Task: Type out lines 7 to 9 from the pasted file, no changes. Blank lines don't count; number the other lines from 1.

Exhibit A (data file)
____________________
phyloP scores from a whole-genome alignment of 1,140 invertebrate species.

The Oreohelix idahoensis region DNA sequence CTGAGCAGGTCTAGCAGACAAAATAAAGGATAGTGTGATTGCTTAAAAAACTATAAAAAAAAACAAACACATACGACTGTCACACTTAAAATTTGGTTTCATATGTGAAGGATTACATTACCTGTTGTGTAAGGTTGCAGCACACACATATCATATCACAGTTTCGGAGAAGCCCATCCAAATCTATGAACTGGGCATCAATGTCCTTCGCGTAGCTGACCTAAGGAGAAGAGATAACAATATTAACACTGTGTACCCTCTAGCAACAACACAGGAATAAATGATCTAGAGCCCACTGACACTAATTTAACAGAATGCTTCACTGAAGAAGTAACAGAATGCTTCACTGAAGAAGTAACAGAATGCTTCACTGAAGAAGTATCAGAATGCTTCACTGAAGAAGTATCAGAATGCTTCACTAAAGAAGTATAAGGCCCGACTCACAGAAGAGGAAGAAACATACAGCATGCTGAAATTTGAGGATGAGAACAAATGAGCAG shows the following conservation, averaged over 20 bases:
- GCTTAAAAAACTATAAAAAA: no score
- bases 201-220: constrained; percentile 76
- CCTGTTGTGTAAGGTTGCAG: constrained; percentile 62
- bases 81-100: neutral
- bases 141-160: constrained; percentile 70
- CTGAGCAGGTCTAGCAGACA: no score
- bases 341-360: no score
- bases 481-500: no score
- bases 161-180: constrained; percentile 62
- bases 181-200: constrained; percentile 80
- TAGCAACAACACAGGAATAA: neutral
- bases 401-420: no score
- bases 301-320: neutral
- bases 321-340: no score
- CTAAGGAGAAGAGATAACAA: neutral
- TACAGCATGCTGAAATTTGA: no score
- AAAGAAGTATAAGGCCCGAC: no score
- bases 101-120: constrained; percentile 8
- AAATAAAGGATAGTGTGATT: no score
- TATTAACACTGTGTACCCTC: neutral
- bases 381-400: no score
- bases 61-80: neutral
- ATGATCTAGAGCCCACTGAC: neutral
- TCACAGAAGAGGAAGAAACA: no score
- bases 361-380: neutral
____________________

- bases 141-160: constrained; percentile 70
- CTGAGCAGGTCTAGCAGACA: no score
- bases 341-360: no score